Tribal leader Carletta Tilousi is a citizen of the Havasupai Tribe and sits on the White House Environmental Justice Advisory Council.
The Pinyon Plain uranium mine sits fewer than 10 miles from Grand Canyon National Park on the ancestral homelands of my people, the Havasupai, the “people of the blue-green water.” As the guardians of the Grand Canyon, we are fighting to protect our sacred lands and waters against harm that federal and state agencies continue to permit.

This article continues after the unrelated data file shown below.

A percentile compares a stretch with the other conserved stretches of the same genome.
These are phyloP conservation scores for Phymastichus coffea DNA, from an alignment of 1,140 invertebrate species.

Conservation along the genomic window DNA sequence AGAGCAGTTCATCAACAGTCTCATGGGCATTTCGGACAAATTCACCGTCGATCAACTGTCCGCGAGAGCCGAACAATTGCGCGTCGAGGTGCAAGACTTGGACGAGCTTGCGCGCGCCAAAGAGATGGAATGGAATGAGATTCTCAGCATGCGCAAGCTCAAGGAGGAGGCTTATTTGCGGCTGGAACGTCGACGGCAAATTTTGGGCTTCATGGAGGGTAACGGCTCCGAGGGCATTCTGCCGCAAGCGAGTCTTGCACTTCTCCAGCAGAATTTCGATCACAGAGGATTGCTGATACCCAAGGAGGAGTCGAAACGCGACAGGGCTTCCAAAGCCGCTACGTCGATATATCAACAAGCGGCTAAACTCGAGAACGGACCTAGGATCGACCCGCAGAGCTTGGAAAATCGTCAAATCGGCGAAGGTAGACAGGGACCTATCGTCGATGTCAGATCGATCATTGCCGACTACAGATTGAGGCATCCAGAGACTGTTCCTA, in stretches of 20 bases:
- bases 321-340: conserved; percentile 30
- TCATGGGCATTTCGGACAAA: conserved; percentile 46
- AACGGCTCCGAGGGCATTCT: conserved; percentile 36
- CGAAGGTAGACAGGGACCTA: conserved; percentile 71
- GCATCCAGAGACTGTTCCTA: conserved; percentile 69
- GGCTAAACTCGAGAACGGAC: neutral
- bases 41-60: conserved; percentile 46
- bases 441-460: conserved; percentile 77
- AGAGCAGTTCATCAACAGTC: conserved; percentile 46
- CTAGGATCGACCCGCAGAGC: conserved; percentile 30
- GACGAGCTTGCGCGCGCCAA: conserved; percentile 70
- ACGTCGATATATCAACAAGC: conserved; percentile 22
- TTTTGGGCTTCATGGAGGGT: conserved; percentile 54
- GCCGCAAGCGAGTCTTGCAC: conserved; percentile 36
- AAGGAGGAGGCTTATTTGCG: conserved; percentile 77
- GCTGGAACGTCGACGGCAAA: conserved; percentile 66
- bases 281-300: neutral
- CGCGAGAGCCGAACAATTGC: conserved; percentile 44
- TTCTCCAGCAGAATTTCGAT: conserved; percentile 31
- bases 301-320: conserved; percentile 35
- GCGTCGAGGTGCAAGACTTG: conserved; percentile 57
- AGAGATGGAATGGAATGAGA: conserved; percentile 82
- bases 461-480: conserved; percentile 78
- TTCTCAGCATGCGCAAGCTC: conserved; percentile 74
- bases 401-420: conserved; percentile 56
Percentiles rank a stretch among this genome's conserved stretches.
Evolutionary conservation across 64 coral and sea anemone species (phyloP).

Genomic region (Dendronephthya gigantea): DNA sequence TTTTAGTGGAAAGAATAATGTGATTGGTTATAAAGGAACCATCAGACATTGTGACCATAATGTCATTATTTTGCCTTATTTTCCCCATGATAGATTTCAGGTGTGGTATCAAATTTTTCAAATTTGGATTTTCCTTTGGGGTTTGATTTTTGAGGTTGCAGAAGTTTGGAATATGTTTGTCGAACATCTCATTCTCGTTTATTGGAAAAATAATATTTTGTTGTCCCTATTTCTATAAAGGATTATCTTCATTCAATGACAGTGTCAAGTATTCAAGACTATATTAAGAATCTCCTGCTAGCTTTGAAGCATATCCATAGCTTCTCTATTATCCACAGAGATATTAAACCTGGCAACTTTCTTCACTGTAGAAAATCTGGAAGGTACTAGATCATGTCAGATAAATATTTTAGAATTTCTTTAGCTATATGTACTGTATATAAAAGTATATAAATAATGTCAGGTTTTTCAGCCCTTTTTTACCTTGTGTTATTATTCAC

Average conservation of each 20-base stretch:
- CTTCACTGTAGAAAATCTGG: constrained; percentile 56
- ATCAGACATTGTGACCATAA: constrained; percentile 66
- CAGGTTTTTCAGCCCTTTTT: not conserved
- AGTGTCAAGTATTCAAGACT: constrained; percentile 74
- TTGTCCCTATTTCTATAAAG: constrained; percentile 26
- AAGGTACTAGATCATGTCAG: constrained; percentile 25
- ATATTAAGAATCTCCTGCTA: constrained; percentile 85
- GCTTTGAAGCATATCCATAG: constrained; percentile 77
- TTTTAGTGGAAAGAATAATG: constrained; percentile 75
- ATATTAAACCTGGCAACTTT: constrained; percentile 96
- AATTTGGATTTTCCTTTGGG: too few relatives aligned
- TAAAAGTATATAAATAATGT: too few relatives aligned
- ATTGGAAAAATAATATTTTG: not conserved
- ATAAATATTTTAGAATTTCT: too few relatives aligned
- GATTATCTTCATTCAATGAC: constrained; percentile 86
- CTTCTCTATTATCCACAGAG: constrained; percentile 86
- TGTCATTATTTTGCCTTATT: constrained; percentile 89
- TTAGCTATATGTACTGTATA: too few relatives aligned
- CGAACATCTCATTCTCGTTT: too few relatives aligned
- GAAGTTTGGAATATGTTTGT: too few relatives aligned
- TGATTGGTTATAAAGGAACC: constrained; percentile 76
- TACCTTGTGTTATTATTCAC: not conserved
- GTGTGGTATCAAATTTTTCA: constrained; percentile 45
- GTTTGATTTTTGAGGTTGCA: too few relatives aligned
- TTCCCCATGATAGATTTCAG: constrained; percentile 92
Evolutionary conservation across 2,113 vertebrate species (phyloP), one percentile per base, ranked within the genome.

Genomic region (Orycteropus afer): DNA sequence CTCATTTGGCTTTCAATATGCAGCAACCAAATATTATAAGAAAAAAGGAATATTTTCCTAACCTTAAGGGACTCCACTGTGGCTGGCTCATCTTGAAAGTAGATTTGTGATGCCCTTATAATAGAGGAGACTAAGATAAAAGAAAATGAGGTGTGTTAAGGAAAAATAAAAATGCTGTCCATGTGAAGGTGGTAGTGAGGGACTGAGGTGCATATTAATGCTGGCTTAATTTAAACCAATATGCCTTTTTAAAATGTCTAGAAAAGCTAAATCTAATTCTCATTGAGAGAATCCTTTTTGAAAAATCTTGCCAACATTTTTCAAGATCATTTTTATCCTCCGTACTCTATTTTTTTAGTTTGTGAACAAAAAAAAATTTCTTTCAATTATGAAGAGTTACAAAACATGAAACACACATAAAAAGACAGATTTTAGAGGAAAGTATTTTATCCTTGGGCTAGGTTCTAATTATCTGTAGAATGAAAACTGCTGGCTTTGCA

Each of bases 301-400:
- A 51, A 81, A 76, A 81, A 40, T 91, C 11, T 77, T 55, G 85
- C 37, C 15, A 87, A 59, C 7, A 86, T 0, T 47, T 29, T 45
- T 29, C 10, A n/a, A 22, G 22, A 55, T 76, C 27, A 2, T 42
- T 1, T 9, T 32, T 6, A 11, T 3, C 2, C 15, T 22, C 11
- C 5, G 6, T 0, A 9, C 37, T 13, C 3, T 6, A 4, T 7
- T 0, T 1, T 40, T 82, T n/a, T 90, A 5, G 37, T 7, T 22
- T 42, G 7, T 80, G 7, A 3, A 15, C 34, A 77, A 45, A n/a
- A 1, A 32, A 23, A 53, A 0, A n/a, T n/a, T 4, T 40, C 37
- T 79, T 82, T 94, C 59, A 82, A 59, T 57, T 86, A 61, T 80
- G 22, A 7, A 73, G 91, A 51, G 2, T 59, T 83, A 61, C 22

The Biden administration has promised to prioritize environmental justice and listen to Indigenous voices. Yet it is considering moving forward with a uranium reserve program that would use taxpayer dollars to buy uranium from operations like the Pinyon Plain Mine.
Mine got a permit, despite groundwater risks
Mining companies and politicians have recently capitalized on the horrors of war in Ukraine and the shift away from fossil fuels as reasons to mine more uranium in the United States. But there is little acknowledgment that uranium production disproportionately harms Indigenous communities like ours.
Just last month, the Arizona Department of Environmental Quality issued Pinyon Plain Mine a permit, despite risks to groundwater that flows through our homelands, including the Grand Canyon.